All they ever did was work, but they didn’t have money to show for it, so they improvised. When it came to decorating their house they had to get creative. “One of the things we used to collect – and we had a whole wall filled with them – shattered glass. When a car window breaks, you know how it shatters and stays together in different shapes, we had a wall of that,” Frances says. “Better than that,” Albert interrupts, “In Rochester it snows all the time. They salt the roads and salt is highly corrosive. So, your exhaust system would only last three years. Mufflers would fall off cars and then cars would roll over them and flatten them out. These things were so beautiful; it was so unbelievable. So we had a whole wall of tainted rust shapes.” lived and worked in Rochester, never really taking a vacation. They did, however, travel for work and one day they stumbled upon paradise. It was the early-1980’s and the Paleys were in Los Angeles for a show. A friend suggested they drive up Highway One – they took the advice. “It was a rainy Saturday night,” Albert says. “We were exhausted, tired and hungry and we stopped at Deetjen’s (Big Sur Inn). I opened the door and it was like walking into another world. It was magical.” Frances adds, “We couldn’t believe it. It was like an epiphany – something like this still exists. It’s really the most romantic place – beyond wonderful.”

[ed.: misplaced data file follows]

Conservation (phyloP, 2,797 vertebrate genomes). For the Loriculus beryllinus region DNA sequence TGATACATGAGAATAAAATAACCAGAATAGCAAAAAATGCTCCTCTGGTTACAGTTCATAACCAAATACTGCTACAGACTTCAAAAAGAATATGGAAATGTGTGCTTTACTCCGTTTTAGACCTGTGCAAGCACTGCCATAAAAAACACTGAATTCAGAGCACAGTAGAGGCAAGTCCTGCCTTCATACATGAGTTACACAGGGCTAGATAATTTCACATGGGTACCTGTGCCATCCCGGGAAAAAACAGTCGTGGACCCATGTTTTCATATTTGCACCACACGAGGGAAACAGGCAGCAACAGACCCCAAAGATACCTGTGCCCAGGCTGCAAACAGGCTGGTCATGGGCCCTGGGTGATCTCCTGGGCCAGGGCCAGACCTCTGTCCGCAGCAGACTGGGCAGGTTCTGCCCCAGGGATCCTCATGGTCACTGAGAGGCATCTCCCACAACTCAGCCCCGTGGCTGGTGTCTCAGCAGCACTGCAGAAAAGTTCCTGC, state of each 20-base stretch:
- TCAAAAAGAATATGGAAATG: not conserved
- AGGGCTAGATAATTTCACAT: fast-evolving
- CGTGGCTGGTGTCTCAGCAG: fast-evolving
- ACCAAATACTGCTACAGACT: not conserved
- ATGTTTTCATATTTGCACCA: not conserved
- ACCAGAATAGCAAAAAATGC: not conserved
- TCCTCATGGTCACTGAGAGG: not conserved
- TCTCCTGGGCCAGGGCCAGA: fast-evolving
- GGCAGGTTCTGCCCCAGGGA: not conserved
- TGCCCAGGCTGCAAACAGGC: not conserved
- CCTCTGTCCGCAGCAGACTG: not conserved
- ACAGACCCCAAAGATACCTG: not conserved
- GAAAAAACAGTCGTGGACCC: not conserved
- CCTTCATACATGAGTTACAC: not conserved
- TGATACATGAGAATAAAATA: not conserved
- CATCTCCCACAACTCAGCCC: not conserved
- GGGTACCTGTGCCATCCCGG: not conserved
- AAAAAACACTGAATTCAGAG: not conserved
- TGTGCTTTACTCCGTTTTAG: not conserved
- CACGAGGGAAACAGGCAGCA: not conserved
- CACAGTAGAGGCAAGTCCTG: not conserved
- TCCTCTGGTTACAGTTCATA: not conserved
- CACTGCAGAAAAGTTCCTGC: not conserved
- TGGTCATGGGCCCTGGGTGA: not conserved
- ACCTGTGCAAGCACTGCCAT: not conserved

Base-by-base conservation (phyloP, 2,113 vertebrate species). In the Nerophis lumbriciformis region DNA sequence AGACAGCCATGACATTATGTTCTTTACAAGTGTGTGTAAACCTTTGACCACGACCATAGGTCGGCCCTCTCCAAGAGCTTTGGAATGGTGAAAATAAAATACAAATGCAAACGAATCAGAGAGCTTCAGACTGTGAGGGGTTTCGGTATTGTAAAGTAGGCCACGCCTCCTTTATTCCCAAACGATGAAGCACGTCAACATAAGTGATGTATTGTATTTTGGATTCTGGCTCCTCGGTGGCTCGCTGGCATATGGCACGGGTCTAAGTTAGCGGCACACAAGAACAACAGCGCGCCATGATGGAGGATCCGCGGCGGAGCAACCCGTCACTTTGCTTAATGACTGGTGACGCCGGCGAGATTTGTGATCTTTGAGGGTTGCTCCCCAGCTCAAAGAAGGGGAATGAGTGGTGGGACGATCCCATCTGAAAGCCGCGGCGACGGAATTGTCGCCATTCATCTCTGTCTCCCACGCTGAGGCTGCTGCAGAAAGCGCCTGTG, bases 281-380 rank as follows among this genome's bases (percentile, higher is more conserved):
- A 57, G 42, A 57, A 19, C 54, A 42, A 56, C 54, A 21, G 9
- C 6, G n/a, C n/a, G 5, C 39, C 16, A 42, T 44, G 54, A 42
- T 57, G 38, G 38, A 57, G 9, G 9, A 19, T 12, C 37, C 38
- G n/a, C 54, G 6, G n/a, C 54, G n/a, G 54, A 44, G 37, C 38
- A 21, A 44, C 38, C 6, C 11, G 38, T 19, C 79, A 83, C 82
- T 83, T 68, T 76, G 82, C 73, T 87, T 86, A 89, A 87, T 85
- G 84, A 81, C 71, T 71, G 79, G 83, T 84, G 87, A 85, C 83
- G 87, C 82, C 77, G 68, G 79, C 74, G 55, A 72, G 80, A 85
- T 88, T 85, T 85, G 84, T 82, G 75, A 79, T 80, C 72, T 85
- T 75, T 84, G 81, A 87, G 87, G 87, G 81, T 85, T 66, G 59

From that point on, they found time for vacations – even if it was just for a couple days to get a Central Coast fix. Like so many people who’ve had the Big Sur experience, they can’t get it out of their blood. “We live in a truly wonderful place in Rochester,” Frances says. “It’s exquisite. But here, dozens of times a day, Albert and I both say, ‘It’s beautiful.’ We are dumbstruck by the physical beauty. The land and the trees – it’s like nothing we’ve ever seen. We travel a lot and I don’t think there is any place this beautiful.” So now, it’s more than a vacation – they split their time between East Coast and West Coast. They rent a home near Carmel River Beach and Albert has warehouse space in Sand City.

They are complex people. The simplest things are never simple for them. A walk on the beach becomes a treasure hunt for things they can incorporate into their work. For him, it’s a wave beaten piece of driftwood or a discarded piece of purple plastic from a child’s pail. Neither was bigger than a few inches, most people would walk on by and never notice them. But to Albert, “I think it’s the most beautiful thing I’ve ever seen.” Shapes that, to an artist’s mind, bring natural context to his work.

For Frances it’s a dead bird. But again, it’s not that simple. She sees a pelican with a spirit that’s still there. She photographs it, colorizes it and gives it new life. The next day, the dead pelican is gone. The tide has washed it away. But Frances’s pelican lives on. It’s been shown in Florida, Chicago and New York and now sits propped up against a wall in their Carmel home.

Just a few years ago, the Paleys were forced to deal with their own mortality – it was Albert’s second brush with death. While working on one of his large-scale sculptures, a propane explosion put him in intensive care for two weeks on life support. None of the doctors were sure whether he would make it. Albert spent a month in the burn unit with Frances at his side throughout. Slowly, he improved but would carry the scars of that day for the rest of his life.